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Stochastic probability vs. quantum amplitude current

The Stochastic Probability Current

Let $L$ be a valid stochastic generator and define

$ U(t) := e^{t L} $

for all non-negative times $t$.

Definition. (Stochastic Probability Current)

$$ \hat{s}{nm}(t) = U{nm}(t) - U_{mn}(t) $$ Roughly stated, one can think of this as the difference in probability between starting at node $n$ and going to $m$ and the opposite.

The following are all equivalent.

  • $\hat s = 0$ $\forall t$

  • $L = L^\top$

  • $U(t)$ is doubly stochastic

  • $L$ is a Dirichlet operator (e.g. $iLt$ generates a 1-parameter (t) unitary group)

The Quantum Amplitude Current

Let $H= H^\dagger$ be a quantum generator and define $U(t):= e^{-i t H}$ for all real numbers given by time $t$.

Definition. (Quantum Amplitude Current)

$$ \hat q_{nm}(t) = U_{nm}(t) - U_{mn}(t) $$

Then the following are all equivalent.

  • $\hat j = 0$ $\forall t$

  • $H = H^\top$

  • $[H, K]=0$ where antiunitary $K$ is complex conjugation in the same basis defining $H$

Discussion

Note that there exists a linear map $\omega := -i$ acting on the space of valid stochastic generators and making the case of vanishing stochastic probability current a subclass of vanishing quantum amplitude current. The elementary map acts as

$$ \omega :L \mapsto -i L $$ where we abuse notation and overload $\hat s$, $\hat j$

$$ \hat s(\omega(L)) = \hat q(-i L) $$ and so $\hat s = 0$ $\Rightarrow$ $\hat j = 0$. And so the stochastic case implies the quantum one --- it's a strict subclass. Note that while $\omega$ sends any $L=L^\top$ to the space of valid quantum generators, $\omega^2$ reverses the direction of time in the stochastic evolution, $\omega^3(L)$ yields the time-reversed ($\dagger$ of) the quantum evolution generated from $\omega(L)$ and $\omega^4(L) = L$.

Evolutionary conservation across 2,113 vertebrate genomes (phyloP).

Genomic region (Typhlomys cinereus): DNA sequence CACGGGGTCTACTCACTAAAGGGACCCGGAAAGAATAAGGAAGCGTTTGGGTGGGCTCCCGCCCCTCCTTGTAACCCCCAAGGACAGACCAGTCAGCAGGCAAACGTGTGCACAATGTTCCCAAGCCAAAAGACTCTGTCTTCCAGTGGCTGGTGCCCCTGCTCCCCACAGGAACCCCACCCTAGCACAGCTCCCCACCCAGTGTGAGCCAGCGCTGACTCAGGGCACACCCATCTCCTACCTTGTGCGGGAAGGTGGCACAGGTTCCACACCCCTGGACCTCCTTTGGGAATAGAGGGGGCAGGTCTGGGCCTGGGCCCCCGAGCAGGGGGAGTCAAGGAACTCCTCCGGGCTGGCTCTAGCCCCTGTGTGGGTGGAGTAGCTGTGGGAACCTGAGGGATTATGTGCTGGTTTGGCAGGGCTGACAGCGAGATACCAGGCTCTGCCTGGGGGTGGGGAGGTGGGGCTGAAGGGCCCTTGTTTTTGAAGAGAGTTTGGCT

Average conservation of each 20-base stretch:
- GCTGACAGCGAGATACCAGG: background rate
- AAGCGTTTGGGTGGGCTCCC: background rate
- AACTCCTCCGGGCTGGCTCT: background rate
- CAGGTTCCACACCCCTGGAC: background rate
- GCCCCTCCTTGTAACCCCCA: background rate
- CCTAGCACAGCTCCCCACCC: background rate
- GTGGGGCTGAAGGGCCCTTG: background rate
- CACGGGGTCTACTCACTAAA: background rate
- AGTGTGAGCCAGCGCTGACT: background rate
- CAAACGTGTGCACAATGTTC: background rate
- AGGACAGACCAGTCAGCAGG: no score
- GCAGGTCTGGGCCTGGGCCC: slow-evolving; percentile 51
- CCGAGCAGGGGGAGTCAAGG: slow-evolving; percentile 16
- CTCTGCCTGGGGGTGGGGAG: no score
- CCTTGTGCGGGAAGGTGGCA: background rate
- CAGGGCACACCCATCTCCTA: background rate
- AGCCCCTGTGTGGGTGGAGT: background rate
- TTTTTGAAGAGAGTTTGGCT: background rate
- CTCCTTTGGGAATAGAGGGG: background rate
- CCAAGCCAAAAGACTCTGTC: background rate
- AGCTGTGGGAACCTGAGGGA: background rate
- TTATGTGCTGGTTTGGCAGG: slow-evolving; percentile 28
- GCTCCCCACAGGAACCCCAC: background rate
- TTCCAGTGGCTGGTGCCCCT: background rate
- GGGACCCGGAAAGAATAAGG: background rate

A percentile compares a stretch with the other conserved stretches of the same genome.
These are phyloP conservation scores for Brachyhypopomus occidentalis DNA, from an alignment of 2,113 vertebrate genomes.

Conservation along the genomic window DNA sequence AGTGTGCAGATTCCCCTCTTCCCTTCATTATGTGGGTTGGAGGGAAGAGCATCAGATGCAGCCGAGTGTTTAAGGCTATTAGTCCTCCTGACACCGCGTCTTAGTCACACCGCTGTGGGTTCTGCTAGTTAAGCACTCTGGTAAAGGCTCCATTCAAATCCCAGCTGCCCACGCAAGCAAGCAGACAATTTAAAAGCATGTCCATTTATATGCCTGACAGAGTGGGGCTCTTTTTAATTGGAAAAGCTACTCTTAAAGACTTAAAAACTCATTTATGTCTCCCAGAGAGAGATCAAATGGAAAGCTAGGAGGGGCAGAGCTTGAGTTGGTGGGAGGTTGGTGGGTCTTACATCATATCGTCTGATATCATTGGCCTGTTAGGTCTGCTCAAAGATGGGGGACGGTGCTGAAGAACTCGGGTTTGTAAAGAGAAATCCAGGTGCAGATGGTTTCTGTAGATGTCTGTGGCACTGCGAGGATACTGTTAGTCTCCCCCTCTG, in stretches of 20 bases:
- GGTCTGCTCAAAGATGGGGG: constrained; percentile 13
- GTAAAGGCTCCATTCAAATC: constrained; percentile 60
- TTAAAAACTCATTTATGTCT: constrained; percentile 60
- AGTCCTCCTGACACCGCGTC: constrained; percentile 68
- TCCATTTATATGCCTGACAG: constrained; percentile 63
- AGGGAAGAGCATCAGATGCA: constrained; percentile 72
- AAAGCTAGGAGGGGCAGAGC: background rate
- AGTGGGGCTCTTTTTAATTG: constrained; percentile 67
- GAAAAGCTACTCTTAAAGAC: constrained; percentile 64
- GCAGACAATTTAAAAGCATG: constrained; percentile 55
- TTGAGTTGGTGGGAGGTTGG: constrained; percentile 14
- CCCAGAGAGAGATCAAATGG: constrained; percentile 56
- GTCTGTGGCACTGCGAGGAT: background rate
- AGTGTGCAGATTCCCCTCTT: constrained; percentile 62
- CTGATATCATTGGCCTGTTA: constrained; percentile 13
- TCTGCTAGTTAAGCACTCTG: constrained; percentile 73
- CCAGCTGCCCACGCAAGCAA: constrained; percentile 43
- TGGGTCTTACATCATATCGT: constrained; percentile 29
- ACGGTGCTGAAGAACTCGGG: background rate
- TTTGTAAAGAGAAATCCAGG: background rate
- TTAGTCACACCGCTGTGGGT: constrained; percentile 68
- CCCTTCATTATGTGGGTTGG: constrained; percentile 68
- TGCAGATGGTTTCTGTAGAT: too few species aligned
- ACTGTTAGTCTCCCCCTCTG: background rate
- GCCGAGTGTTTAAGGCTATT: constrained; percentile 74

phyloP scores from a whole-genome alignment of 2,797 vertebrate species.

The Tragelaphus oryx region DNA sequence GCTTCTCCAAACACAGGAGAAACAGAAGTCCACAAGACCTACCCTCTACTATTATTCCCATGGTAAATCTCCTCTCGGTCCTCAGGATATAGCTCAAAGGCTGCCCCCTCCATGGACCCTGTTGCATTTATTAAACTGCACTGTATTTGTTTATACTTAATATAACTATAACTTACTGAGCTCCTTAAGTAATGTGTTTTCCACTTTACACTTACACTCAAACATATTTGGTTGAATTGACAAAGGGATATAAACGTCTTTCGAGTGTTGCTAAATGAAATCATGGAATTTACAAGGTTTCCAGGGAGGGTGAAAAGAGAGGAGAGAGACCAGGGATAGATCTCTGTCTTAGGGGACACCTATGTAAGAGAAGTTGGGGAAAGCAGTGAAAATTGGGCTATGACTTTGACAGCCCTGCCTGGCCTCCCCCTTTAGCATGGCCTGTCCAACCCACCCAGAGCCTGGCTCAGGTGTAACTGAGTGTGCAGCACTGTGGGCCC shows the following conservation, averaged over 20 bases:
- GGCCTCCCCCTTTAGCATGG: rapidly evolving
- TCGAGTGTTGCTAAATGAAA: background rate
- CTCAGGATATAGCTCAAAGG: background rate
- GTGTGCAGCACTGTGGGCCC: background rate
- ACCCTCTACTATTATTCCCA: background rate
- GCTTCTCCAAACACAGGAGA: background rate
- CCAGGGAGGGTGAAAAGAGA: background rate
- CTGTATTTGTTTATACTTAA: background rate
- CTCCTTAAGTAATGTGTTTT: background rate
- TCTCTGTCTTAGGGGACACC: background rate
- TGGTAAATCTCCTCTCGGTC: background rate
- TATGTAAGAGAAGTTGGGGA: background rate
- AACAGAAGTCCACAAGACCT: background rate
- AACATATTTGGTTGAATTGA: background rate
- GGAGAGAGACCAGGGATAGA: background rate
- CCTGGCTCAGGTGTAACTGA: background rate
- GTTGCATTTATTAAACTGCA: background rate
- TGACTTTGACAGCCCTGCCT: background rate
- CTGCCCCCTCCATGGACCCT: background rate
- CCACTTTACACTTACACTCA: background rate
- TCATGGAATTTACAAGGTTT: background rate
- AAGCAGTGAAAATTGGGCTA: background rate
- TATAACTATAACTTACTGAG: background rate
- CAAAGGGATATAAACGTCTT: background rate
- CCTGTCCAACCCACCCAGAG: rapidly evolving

Comments

  • 1.
    edited April 2014

    I'm trying to understand how the Stochastic Probability Current relates to the notion of a reversible Markov chain. Let's look at discrete time and space first. Let $(X_n)$, $ n\geq 0 $ be a sequence of random variables on a discrete state space. This sequence is a Markov chain with initial distribution $ r $ and transition kernel $ P $ if $ X_0 $ has law $ r $ and $ P $ describes the conditional distribution of $ X_{n+1} $ given $ X_n $. We can also allow the sequence to be finite so it makes sense to say $X_0, ... , X_N$ is a MC with initial distribution $r$ and kernel $P$.

    The right notion of time reversal is provided by Bayes' rule. The transition kernel $P$ describes the conditional distribution of $X_{n+1}$ given $X_n$. To reverse time, think of the joint probability distribution on chain for all times. Then we can just use Bayes' rule to compute the distribution of $X_n$ given $X_{n+1}$. This defines a new time-reversed transition kernel $P^\dagger_n$ (which might depend on time). It is not the transpose or renormalized transpose of $P$, but computed using Bayes' rule. Write $p_{i,n+1}}$ for the probability of being in state $i$ at time $n+1$ $$P^\dagger_{j(n+1) \rightarrow i(n)} = \frac{P_{i(n) \rightarrow j(n+1)} p_{i(n)}}{ p_{j(n+1)}}$$ To remove the dependence on time we can consider the Markov chain in steady state.